9. What, in your view, is the role of a moderator as opposed to the role of an active, high-rep user? Why would you being a moderator make this site better than you being an active, high-rep user who can lead by example?

    • To be the better garbage man. The big change from current high rep tools to mod tools is access to flag handling, I don't know how many flags this site gets, but I'd love to do my part (and probably encourage more flagging). Perhaps the most impactful change is that moderator close and delete votes are binding (close votes can be overridden by the community, but deletes cannot be), so this will actually cause me to be quite a bit more careful about where I use my close votes (it's important for the community to close where we can). Comment cleanup is also a major part of site policing that high rep users cannot be involved in that I would be able to help with if elected.
  10. How will you, as a moderator, react to community consensus that you disagree with? How will you, as a moderator, handle issues on which the community has failed to reach consensus, particularly when you personally favor one particular side in the debate?

    • Great question, and a good one to end on. The policies of the site are the policies of the site regardless of whether I agree or disagree with them (though it's much easier to enforce policy you agree with). If community consensus is reached on a policy I disagree with, I will be happy to enforce that policy. However, I do not believe that moderators should be fully beholden to the community. Yes, we are elected by them, but our duty is to making sure the site is as healthy as possible, and sometimes that means that you have to make a decision that is not popular, but that you wholeheartedly believe is the right choice. In cases like this it is especially important to communicate clearly the what and the why and to acknowledge that it's not the most popular course of action even though you believe (As a team) that it's the right one.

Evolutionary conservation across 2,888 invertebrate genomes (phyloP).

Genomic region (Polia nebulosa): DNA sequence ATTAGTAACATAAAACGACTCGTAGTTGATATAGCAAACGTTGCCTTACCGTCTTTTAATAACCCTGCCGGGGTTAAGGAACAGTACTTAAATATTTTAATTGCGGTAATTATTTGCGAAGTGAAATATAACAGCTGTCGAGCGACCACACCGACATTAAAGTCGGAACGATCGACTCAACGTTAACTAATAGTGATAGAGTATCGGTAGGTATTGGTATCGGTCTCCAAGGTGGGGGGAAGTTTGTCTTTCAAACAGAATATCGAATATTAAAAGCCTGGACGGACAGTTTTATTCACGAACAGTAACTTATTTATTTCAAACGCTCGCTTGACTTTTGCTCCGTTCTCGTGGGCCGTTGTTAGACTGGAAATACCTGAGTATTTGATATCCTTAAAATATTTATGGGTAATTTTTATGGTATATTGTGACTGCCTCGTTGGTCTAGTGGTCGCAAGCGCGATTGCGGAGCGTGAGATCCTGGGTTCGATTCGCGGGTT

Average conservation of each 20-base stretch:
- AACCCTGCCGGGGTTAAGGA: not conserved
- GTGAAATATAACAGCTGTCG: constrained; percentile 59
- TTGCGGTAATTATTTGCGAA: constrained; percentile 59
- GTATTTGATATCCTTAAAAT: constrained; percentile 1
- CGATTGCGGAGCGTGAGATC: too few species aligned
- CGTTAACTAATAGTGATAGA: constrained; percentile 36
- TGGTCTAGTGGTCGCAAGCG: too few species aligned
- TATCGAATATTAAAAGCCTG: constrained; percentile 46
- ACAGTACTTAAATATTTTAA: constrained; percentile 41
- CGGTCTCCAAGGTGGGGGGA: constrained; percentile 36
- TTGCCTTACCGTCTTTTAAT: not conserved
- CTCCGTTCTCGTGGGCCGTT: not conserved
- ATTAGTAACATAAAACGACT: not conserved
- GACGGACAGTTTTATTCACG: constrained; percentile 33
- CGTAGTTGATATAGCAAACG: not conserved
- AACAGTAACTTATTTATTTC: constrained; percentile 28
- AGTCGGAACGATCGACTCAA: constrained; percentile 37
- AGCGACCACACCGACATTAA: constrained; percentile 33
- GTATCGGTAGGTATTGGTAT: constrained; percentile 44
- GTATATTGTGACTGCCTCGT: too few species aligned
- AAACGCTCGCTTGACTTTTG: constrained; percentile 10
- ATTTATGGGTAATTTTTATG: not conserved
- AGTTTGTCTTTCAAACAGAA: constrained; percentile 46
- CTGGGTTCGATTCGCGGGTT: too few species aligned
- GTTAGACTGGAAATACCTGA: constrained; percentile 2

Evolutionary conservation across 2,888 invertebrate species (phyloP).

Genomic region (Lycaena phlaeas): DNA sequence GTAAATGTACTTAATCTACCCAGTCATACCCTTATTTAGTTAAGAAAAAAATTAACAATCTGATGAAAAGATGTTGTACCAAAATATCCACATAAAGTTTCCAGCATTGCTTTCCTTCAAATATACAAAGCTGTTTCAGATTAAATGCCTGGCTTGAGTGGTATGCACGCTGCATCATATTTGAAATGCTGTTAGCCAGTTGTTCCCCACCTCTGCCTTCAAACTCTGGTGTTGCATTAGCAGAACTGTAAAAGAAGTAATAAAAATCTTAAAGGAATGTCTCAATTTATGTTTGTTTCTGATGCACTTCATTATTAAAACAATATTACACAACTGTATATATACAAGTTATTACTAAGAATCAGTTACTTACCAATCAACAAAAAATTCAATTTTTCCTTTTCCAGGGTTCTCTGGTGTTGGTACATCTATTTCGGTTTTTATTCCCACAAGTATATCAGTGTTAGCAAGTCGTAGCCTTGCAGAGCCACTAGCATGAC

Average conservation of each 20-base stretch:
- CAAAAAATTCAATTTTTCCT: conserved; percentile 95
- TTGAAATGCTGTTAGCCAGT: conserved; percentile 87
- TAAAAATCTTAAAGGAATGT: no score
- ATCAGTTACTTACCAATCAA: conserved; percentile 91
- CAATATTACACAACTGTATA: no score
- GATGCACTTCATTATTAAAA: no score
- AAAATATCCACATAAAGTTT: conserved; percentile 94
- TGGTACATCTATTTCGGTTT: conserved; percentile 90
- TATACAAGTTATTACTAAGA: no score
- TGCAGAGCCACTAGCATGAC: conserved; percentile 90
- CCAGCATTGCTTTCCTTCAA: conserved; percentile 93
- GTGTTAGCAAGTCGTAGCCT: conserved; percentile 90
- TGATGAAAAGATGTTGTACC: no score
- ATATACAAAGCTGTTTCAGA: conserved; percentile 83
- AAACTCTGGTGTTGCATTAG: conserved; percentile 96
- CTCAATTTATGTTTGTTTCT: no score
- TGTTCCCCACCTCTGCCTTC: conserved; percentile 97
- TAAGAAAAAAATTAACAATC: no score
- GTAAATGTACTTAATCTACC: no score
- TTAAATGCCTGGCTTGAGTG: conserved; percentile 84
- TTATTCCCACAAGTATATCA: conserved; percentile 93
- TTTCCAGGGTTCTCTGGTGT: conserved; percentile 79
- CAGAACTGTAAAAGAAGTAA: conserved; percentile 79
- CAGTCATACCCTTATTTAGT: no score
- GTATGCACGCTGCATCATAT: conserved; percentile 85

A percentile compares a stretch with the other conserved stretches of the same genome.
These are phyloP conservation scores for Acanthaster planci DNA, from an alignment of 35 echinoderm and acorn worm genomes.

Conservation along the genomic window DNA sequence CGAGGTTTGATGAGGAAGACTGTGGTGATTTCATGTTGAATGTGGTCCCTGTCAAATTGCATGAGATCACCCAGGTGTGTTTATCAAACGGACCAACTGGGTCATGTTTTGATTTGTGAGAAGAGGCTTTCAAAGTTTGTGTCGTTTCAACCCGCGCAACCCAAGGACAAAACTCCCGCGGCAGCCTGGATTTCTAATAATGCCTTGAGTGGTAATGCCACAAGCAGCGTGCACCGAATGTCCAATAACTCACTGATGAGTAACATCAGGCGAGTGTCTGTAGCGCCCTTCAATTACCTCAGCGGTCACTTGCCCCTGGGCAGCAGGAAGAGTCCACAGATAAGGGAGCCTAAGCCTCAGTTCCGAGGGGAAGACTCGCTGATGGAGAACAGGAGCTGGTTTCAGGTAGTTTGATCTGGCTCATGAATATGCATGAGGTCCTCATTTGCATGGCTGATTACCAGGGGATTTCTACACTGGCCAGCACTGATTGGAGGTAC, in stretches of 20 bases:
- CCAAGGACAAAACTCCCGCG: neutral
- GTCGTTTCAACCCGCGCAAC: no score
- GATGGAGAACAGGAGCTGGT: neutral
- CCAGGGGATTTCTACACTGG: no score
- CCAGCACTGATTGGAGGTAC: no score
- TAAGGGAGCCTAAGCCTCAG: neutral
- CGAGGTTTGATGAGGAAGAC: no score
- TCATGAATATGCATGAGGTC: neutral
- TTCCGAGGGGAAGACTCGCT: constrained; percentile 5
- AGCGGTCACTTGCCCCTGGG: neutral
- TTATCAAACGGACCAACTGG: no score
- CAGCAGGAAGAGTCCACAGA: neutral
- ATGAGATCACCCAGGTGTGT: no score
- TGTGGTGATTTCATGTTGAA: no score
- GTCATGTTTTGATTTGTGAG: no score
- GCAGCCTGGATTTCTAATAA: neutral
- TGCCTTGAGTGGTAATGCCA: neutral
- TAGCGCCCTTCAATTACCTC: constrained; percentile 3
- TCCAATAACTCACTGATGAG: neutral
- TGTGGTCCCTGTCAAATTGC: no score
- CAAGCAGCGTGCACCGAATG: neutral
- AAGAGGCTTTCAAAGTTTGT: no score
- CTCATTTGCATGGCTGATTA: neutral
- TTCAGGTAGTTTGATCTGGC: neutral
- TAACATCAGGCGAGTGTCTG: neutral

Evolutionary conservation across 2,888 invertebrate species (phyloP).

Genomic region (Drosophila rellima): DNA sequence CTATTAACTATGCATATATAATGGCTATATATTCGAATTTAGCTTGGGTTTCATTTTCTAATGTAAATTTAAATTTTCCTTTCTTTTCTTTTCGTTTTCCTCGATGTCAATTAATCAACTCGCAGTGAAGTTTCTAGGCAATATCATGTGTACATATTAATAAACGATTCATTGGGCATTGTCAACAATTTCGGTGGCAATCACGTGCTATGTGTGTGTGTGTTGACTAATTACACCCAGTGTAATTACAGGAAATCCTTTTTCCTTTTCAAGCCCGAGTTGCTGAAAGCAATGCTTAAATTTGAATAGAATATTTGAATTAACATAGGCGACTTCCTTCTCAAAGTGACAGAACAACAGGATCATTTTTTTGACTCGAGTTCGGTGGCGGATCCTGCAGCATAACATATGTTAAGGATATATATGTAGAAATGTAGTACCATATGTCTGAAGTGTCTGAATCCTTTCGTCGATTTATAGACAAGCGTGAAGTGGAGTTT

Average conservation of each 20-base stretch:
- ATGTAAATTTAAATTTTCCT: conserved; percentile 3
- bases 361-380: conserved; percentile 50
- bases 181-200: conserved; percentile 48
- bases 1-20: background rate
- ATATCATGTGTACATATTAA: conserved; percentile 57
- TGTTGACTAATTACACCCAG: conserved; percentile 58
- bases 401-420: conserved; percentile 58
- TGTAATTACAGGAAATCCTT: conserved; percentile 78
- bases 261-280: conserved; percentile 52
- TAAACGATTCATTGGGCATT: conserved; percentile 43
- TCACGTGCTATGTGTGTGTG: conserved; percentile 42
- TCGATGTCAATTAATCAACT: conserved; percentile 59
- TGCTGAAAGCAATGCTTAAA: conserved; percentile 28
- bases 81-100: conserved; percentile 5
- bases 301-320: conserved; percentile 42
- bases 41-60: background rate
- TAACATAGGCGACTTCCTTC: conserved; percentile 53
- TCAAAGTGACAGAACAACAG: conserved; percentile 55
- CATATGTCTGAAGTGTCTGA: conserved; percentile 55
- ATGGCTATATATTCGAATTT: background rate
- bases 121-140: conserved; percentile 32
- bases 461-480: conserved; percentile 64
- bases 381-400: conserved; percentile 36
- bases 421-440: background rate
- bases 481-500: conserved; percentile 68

• In the interest of giving an example, I'll give one where I was on the other side of the fence. A long time ago there was a question about gnomes and physics (as related to water and handy haversacks). Some of the older hands around here may remember. It was closed as not a real question by the moderators, the community rallied and reopened it, and the moderators reclosed it. It was discussed on meta, and despite some popular support (mostly driven by angry users (of which I was one at the time)), it was ultimately and reasonably closed (And eventually deleted). Ultimately, this was a situation where the moderators saw that what the users wanted was foolish, this question (and questions for which it would set a precedent) were not good, they really weren't answerable. The moderators realized that this was not a healthy line of questions of the community and over ruled the angry mob. I remember being angry about it at the time, but, in hindsight, it was the right move and the moderators did their job, making sure that we didn't harm ourselves.

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    \$\begingroup\$ Re: 10, I know that it does give me some pause. It may be useful to voters if you could give an example (though given the nature of the question, that may be difficult). \$\endgroup\$ – KRyan Apr 14 '15 at 2:29
  • \$\begingroup\$ Re: 1, I think this answer would be more helpful if I knew what you perceive the current tone to be. \$\endgroup\$ – DCShannon Apr 14 '15 at 2:43
  • \$\begingroup\$ @DCShannon addressed briefly, I really don't want to get into too many details as I'm not sure there's much to be gained from it. \$\endgroup\$ – wax eagle Apr 14 '15 at 2:55